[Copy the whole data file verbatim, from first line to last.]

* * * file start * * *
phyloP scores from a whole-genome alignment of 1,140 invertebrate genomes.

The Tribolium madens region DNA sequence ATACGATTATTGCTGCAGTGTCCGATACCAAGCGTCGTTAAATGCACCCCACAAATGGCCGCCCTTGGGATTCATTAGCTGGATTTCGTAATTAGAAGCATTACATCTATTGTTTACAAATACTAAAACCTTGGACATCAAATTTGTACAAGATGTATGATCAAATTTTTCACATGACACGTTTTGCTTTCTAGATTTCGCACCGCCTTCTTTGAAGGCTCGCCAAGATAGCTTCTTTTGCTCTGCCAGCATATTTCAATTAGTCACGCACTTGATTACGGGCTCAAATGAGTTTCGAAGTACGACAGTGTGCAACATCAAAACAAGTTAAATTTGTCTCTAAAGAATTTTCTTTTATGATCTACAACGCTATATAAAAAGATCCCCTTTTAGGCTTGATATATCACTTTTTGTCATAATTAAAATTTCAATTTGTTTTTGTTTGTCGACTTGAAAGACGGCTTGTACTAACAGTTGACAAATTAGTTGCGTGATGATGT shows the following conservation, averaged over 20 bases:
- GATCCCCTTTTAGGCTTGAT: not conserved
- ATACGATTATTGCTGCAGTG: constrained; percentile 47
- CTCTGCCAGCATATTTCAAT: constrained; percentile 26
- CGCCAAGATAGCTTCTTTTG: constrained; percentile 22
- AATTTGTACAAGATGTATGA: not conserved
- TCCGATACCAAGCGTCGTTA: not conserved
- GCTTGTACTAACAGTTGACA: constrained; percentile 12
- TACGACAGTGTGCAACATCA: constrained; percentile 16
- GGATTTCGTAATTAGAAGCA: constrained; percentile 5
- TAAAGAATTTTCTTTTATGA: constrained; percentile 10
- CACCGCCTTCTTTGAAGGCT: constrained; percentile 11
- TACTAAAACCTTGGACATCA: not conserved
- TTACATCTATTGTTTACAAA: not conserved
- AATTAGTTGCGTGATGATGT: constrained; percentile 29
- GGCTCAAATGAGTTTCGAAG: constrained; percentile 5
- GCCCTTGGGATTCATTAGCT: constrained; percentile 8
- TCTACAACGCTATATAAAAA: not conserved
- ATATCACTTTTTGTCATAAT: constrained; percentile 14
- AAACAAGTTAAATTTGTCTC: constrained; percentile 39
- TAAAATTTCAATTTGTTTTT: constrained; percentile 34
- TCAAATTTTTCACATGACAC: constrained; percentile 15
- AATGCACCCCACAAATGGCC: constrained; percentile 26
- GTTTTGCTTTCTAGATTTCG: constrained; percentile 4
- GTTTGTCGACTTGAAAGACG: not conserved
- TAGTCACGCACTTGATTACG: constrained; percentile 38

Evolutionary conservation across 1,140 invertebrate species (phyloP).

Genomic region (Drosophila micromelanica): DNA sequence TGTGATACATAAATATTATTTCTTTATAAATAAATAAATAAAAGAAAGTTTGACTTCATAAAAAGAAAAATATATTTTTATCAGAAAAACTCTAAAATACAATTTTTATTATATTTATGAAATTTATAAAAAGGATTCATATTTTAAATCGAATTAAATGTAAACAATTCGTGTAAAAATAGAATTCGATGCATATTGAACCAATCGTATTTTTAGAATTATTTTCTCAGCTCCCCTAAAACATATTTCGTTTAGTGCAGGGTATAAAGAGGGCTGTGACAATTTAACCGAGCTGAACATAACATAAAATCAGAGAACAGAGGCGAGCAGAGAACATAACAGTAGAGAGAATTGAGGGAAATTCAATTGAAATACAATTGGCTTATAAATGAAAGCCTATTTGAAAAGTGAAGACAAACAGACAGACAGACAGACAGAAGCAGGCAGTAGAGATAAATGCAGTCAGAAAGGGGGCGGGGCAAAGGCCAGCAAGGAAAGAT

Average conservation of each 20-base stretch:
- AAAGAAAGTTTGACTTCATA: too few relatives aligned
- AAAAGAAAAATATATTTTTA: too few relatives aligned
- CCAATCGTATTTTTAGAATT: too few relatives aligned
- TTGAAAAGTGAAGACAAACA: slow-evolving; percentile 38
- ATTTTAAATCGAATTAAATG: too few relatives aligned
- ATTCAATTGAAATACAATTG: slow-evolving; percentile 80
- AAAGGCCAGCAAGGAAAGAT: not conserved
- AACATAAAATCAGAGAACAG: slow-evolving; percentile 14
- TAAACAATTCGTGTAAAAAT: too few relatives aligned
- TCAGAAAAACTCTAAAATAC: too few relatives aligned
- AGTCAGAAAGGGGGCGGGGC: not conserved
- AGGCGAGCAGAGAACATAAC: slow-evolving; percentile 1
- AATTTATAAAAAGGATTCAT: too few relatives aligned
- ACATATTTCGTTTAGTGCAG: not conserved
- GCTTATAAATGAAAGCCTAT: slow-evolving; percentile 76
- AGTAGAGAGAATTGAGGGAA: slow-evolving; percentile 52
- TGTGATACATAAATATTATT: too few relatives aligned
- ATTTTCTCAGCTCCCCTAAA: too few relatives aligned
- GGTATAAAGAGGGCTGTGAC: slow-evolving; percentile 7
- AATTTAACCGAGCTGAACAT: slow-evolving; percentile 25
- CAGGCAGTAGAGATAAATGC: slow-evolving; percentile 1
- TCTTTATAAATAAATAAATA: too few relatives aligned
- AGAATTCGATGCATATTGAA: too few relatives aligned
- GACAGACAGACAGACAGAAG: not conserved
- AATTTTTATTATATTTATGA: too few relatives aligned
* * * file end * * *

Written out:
phyloP scores from a whole-genome alignment of 1,140 invertebrate genomes.

The Tribolium madens region DNA sequence ATACGATTATTGCTGCAGTGTCCGATACCAAGCGTCGTTAAATGCACCCCACAAATGGCCGCCCTTGGGATTCATTAGCTGGATTTCGTAATTAGAAGCATTACATCTATTGTTTACAAATACTAAAACCTTGGACATCAAATTTGTACAAGATGTATGATCAAATTTTTCACATGACACGTTTTGCTTTCTAGATTTCGCACCGCCTTCTTTGAAGGCTCGCCAAGATAGCTTCTTTTGCTCTGCCAGCATATTTCAATTAGTCACGCACTTGATTACGGGCTCAAATGAGTTTCGAAGTACGACAGTGTGCAACATCAAAACAAGTTAAATTTGTCTCTAAAGAATTTTCTTTTATGATCTACAACGCTATATAAAAAGATCCCCTTTTAGGCTTGATATATCACTTTTTGTCATAATTAAAATTTCAATTTGTTTTTGTTTGTCGACTTGAAAGACGGCTTGTACTAACAGTTGACAAATTAGTTGCGTGATGATGT shows the following conservation, averaged over 20 bases:
- GATCCCCTTTTAGGCTTGAT: not conserved
- ATACGATTATTGCTGCAGTG: constrained; percentile 47
- CTCTGCCAGCATATTTCAAT: constrained; percentile 26
- CGCCAAGATAGCTTCTTTTG: constrained; percentile 22
- AATTTGTACAAGATGTATGA: not conserved
- TCCGATACCAAGCGTCGTTA: not conserved
- GCTTGTACTAACAGTTGACA: constrained; percentile 12
- TACGACAGTGTGCAACATCA: constrained; percentile 16
- GGATTTCGTAATTAGAAGCA: constrained; percentile 5
- TAAAGAATTTTCTTTTATGA: constrained; percentile 10
- CACCGCCTTCTTTGAAGGCT: constrained; percentile 11
- TACTAAAACCTTGGACATCA: not conserved
- TTACATCTATTGTTTACAAA: not conserved
- AATTAGTTGCGTGATGATGT: constrained; percentile 29
- GGCTCAAATGAGTTTCGAAG: constrained; percentile 5
- GCCCTTGGGATTCATTAGCT: constrained; percentile 8
- TCTACAACGCTATATAAAAA: not conserved
- ATATCACTTTTTGTCATAAT: constrained; percentile 14
- AAACAAGTTAAATTTGTCTC: constrained; percentile 39
- TAAAATTTCAATTTGTTTTT: constrained; percentile 34
- TCAAATTTTTCACATGACAC: constrained; percentile 15
- AATGCACCCCACAAATGGCC: constrained; percentile 26
- GTTTTGCTTTCTAGATTTCG: constrained; percentile 4
- GTTTGTCGACTTGAAAGACG: not conserved
- TAGTCACGCACTTGATTACG: constrained; percentile 38

Evolutionary conservation across 1,140 invertebrate species (phyloP).

Genomic region (Drosophila micromelanica): DNA sequence TGTGATACATAAATATTATTTCTTTATAAATAAATAAATAAAAGAAAGTTTGACTTCATAAAAAGAAAAATATATTTTTATCAGAAAAACTCTAAAATACAATTTTTATTATATTTATGAAATTTATAAAAAGGATTCATATTTTAAATCGAATTAAATGTAAACAATTCGTGTAAAAATAGAATTCGATGCATATTGAACCAATCGTATTTTTAGAATTATTTTCTCAGCTCCCCTAAAACATATTTCGTTTAGTGCAGGGTATAAAGAGGGCTGTGACAATTTAACCGAGCTGAACATAACATAAAATCAGAGAACAGAGGCGAGCAGAGAACATAACAGTAGAGAGAATTGAGGGAAATTCAATTGAAATACAATTGGCTTATAAATGAAAGCCTATTTGAAAAGTGAAGACAAACAGACAGACAGACAGACAGAAGCAGGCAGTAGAGATAAATGCAGTCAGAAAGGGGGCGGGGCAAAGGCCAGCAAGGAAAGAT

Average conservation of each 20-base stretch:
- AAAGAAAGTTTGACTTCATA: too few relatives aligned
- AAAAGAAAAATATATTTTTA: too few relatives aligned
- CCAATCGTATTTTTAGAATT: too few relatives aligned
- TTGAAAAGTGAAGACAAACA: slow-evolving; percentile 38
- ATTTTAAATCGAATTAAATG: too few relatives aligned
- ATTCAATTGAAATACAATTG: slow-evolving; percentile 80
- AAAGGCCAGCAAGGAAAGAT: not conserved
- AACATAAAATCAGAGAACAG: slow-evolving; percentile 14
- TAAACAATTCGTGTAAAAAT: too few relatives aligned
- TCAGAAAAACTCTAAAATAC: too few relatives aligned
- AGTCAGAAAGGGGGCGGGGC: not conserved
- AGGCGAGCAGAGAACATAAC: slow-evolving; percentile 1
- AATTTATAAAAAGGATTCAT: too few relatives aligned
- ACATATTTCGTTTAGTGCAG: not conserved
- GCTTATAAATGAAAGCCTAT: slow-evolving; percentile 76
- AGTAGAGAGAATTGAGGGAA: slow-evolving; percentile 52
- TGTGATACATAAATATTATT: too few relatives aligned
- ATTTTCTCAGCTCCCCTAAA: too few relatives aligned
- GGTATAAAGAGGGCTGTGAC: slow-evolving; percentile 7
- AATTTAACCGAGCTGAACAT: slow-evolving; percentile 25
- CAGGCAGTAGAGATAAATGC: slow-evolving; percentile 1
- TCTTTATAAATAAATAAATA: too few relatives aligned
- AGAATTCGATGCATATTGAA: too few relatives aligned
- GACAGACAGACAGACAGAAG: not conserved
- AATTTTTATTATATTTATGA: too few relatives aligned